In this paper we aim to develop a summer garment with improved ultraviolet (UV) protection. Due to its lightweight and breathability, cellulose-based viscose rayon was selected to be covered with inorganic ZnO film. Atomic layer deposition (ALD) is a modern technique that delivers uniform coatings with controlled thickness. Viscose fragments were evenly covered with ZnO at 120°C in high vacuum, and their properties were tested against UV exposure and wettability. Morphological examination conducted by scanning electron microscopy (SEM) and energy dispersive X-ray (EDX) elemental analysis demonstrated the uniform deposition of ZnO onto the porous semi-synthetic material. The bond structure of cellulose-ZnO composite was assessed by Fourier-transform infrared spectroscopy (FTIR). High wettability of viscose was restrained by the ZnO superficial layer, as revealed by contact angle measurements. Optical absorbance and transmittance evaluated by diffuse reflectance spectroscopy (DRS) displayed the increase of the absorption peak below the 400 nm wavelength in dry and wet conditions, after the ZnO functionalization.
The present paper focuses on the obtaining of ZnO in powder form with a limited distribution of the nanoparticle size using different types of surface-active agents and optimizing the synthesis conditions. The coprecipitation process was chosen for the ZnO powder synthesis in the absence and in the presence of surface-active agents, being considered one of the most common synthesis and processing methods for producing nanostructured materials. The use of agents consists in preventing the nanoparticle size growth, but also in stabilizing the aggregation trend effectively by controlling structural features and by reducing the oxygen bridge bonds between particles. The anionic surfactant (SDS sodium dodecyl sulfate) and the cationic surfactant (CTAB cetyltrimethylammonium bromide) were used to modify the size, morphology and surface properties of the precipitated nanoparticles. Based on the structural characterization by FTIR, XRD, morphology by SEM, as well as UV absorption and PL analyses of ZnO in various versions, the significant influence of agents on ZnO particles, as well as the correlation of optical systems properties with particles morphology and size was revealed. The development of this type of material encourages the uses in many applications in nanotechnology, electronics, optics and other areas of modern science and technology.
Due to the honeycomb arrangement of carbon atoms, graphene exhibits unique properties, such as superior thermal conductivity, exceptionally large surface area and zero bandgap, and has become one of the fastest growing domains of scientific research. Many processes have been developed to obtain single layer graphene by chemical vapour deposition, but the main drawback of using graphene in large area industrial manufacturing processes is the transfer procedure from the transition metal to the target substrate. In the present paper we study the possibility to obtain single layer graphene by chemical vapour deposition (CVD) on copper catalyst and transfer it to different substrates. The quality of CVD graphene on copper catalyst and on substrate target after transfer was evaluated from the structural (by Raman spectroscopy), morphological (by SEM) and optical properties (UV-VIS) point of view. The transfer process proposed in this paper enable the use of this type of material in applications such as pressure sensors and field effect transistors, when proper control of the graphene/substrate interface is very important.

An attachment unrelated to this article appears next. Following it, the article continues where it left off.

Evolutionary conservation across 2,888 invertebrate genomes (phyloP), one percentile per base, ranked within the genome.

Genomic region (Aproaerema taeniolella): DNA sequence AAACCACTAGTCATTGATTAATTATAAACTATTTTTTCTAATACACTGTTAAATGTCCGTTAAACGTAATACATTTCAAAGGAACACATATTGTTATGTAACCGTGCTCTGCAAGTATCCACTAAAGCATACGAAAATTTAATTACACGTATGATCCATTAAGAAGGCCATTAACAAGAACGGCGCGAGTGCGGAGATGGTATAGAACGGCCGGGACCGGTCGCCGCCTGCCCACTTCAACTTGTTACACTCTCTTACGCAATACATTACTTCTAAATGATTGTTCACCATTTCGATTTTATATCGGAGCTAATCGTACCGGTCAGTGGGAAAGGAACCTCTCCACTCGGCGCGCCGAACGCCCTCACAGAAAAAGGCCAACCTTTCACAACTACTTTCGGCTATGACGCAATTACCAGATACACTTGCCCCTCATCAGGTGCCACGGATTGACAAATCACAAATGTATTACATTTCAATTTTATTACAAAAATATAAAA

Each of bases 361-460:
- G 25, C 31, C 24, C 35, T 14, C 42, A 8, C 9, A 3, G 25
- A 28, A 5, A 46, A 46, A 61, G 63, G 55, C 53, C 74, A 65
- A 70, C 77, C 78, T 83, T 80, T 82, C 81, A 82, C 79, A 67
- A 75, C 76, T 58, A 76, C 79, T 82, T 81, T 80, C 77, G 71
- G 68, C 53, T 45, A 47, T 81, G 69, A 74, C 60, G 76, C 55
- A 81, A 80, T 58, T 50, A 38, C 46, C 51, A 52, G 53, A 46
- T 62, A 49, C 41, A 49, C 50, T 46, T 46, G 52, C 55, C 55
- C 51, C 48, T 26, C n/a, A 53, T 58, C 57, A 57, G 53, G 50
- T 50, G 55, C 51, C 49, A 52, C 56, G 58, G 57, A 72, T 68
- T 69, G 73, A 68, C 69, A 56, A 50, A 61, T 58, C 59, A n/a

In this paper we propose the study of nanocomposites for white light emission in a semiconductor device, by incorporating the yttrium aluminum garnet doped with cerium ions (YAG:Ce3+), into a polymeric matrix of poly methyl methacrylate. The co-precipitation method was used for the synthesis of YAG:Ce yellow phosphor. The transition from the amorphous state to the crystalline was observed at a temperature of 1200°C. In order to obtain a better dispersion of the nanoparticles in the polymeric matrix has been chosen a capping agent. The structural analysis of the nanocomposite and the phosphor were studied by Fourier transform infrared spectroscopy and x-ray diffraction, morphological properties were investigated by scanning electron microscope, and photoluminescence spectrometry has highlighted the applicability of phosphors and, implicitly, of the nanocomposite for application in emitting optoelectronics.